Mi dispiace Wonko
I actually like a bit of archaism (as in classical) :
I am that kind of guy who still write "clef" (key in french, from the latin word clavis) where my kids can now write "clé" (it was said to be simpler for our kids...)
Yep, the "strange" thing, as seen from Italy, are the attempts of the French (with all due respect, of course ) to take possession of "common" Latin words by adding an accent or slightly changing the ortography.
We have the opposite (possibly even more wrong) "attitude" to incorporate in Italian "foreign" words (that actually also belong to the common Latin heritage) in the form "bastardized" (still with all due respect) abroad.
A common example is "media" (as in communication media) which is obviously Latin but that is in use commonly in Italian pronounced "mìdia" like the English do, or the "missing" plural of Euro (JFYI established by the Accademia della Crusca, an association not completely unlike the Académie Française when it comes to property of language).
In Italian (senselessly) the established correct forms are:
1 Tallero, 2 Talleri
1 Dollaro, 2 Dollari
1 Euro, 2 Euro
But archaism does not mean using incorrect words is allowed.
As it appears it has been years that i have been wrongly using scenarii : thanks a lot for this interesting correction !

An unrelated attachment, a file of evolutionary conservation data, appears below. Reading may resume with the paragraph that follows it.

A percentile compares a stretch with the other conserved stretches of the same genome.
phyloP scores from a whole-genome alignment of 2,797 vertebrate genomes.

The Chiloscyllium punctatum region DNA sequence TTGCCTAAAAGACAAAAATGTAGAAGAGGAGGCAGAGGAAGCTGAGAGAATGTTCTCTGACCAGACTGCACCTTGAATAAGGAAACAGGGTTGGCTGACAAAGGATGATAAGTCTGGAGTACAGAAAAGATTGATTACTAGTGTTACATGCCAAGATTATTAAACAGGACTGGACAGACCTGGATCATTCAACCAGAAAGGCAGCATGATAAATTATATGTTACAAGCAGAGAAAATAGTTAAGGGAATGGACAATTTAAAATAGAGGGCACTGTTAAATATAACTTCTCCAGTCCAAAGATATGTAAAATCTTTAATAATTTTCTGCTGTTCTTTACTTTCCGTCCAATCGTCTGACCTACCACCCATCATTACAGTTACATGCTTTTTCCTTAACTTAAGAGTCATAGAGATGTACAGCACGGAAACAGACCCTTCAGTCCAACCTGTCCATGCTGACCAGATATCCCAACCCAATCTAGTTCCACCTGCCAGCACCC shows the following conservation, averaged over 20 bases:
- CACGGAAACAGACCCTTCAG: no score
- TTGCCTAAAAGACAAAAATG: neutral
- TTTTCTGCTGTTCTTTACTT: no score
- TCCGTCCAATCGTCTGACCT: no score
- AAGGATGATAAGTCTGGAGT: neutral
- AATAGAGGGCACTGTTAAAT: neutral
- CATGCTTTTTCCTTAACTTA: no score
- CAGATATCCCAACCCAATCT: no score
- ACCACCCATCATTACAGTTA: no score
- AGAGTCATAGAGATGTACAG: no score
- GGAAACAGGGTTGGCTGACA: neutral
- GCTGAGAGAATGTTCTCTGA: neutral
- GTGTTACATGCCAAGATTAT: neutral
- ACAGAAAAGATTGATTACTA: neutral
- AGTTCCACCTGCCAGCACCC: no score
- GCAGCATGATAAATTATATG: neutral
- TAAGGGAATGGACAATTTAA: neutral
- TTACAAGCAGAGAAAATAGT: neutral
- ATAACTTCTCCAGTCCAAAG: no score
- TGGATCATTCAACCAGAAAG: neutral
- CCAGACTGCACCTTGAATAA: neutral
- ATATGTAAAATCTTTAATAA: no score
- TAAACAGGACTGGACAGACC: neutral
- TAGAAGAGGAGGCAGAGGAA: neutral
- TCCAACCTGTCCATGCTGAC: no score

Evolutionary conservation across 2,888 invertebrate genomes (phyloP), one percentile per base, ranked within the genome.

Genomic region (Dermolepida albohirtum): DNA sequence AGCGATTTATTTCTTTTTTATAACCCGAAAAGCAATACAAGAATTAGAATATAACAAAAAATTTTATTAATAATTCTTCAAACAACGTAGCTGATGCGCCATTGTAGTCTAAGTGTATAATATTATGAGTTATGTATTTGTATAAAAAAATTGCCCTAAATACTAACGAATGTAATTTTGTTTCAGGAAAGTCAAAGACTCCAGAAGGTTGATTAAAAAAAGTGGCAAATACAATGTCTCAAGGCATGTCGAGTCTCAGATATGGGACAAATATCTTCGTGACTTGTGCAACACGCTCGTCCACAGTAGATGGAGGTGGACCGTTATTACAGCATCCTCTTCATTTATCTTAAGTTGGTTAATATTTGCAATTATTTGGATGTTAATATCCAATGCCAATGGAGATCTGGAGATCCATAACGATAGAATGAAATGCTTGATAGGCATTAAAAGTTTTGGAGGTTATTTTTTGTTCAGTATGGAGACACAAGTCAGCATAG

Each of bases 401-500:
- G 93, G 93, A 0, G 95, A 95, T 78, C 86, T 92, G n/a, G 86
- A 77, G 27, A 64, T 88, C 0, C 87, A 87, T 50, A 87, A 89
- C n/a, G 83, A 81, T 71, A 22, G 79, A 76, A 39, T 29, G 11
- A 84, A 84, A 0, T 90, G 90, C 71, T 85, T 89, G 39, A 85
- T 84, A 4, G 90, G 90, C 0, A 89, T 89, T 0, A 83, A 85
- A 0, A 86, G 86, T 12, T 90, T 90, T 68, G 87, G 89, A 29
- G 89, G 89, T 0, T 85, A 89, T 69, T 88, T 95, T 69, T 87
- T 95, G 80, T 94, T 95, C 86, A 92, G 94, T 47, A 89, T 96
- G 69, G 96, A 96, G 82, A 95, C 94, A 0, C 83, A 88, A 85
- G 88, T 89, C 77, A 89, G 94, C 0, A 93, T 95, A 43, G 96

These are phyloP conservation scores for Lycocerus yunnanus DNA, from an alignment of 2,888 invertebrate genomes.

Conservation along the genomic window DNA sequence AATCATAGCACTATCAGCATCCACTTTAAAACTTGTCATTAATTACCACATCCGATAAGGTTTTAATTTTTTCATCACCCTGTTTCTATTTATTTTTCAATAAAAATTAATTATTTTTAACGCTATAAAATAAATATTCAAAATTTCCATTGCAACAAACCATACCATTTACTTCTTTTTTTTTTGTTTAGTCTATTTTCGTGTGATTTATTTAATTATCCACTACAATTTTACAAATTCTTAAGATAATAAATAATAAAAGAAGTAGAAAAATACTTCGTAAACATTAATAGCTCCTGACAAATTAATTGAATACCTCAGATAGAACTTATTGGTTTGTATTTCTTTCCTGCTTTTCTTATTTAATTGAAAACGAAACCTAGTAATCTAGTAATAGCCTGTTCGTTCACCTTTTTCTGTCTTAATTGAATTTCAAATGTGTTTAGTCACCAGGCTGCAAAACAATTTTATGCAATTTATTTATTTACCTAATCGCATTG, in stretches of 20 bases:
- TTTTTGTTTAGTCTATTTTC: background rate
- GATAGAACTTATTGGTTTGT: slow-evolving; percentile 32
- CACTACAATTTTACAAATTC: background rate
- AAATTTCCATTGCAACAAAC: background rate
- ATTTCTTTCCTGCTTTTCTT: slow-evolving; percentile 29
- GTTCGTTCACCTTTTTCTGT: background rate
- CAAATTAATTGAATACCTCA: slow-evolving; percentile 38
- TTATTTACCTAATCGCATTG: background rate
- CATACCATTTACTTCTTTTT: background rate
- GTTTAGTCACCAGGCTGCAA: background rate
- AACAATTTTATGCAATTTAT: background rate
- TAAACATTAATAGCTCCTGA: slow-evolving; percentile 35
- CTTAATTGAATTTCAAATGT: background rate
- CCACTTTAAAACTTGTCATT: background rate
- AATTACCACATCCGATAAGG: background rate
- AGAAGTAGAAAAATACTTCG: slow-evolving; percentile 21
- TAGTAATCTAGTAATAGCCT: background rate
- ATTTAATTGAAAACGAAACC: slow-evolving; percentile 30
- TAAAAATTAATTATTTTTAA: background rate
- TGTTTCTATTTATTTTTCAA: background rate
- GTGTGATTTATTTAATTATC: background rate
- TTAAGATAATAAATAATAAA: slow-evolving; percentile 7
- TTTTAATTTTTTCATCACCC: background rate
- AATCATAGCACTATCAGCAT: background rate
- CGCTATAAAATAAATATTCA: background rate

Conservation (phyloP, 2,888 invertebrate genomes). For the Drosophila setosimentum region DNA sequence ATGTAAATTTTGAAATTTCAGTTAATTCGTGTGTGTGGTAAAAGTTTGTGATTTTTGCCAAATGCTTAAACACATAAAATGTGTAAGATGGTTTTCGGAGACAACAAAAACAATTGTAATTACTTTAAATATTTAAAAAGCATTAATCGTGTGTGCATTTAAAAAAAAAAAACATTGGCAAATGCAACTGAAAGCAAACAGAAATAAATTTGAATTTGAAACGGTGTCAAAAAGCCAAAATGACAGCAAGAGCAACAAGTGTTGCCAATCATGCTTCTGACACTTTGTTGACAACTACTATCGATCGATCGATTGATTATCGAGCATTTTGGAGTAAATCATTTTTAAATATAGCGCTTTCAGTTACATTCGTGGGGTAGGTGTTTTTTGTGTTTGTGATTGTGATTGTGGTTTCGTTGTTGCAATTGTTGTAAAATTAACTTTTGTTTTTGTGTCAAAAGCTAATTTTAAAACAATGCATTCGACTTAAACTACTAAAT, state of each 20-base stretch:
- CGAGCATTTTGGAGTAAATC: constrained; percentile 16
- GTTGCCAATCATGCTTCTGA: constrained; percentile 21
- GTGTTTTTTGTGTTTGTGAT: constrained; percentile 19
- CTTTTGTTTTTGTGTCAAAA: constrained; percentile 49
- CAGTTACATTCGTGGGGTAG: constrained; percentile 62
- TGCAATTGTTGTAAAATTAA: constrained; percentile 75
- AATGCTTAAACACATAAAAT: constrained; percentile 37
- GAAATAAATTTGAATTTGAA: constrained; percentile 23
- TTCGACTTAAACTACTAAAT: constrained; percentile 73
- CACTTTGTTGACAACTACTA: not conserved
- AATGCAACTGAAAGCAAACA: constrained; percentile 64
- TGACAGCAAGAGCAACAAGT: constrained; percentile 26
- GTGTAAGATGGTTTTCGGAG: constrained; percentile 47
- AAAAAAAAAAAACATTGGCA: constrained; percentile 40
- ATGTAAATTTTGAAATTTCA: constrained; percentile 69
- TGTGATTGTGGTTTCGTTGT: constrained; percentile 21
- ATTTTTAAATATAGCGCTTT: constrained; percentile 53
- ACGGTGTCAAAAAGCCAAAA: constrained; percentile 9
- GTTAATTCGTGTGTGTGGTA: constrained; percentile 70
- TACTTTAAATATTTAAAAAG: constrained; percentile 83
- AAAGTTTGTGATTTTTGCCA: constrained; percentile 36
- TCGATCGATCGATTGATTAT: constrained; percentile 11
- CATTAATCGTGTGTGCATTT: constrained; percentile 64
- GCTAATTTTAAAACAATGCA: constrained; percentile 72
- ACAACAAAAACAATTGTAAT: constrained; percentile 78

Having taken both latin and italian courses, it "sounded" right : shame on me !
Well, I personally made worse errors , JFYI:
Scenari would actually been the "most" correct orthographe then since the word is originally italian (and definitely not latin then) ?
Yes, if you remain convinced that it is an actual Italian word, as a matter of fact is Greek in origin, like a large number of Latin words:
And, as said the French think it's their own word (because of the addition of the accent ), though:
since in the "wider" sense it is seemingly been first used by Georges Méliès
the claim could actually have some (feeble) basis.
The "English" usage is not only "Italian", but also very, very recent:
and English has actually the "same" word, scenery or scenary with the actual "original" meaning of the Italian scenario (limited to theatre and the like):
P.S.: As a side note the stupid board software seemingly doesn't parse correctly a link containing accented letters, it simply "ate" the two links on th e French Wikipedia/Wiktionary (and I had to explicitly use the "link" buton to have them show.
The amount of bugs in the new IPB parser is still surprising me.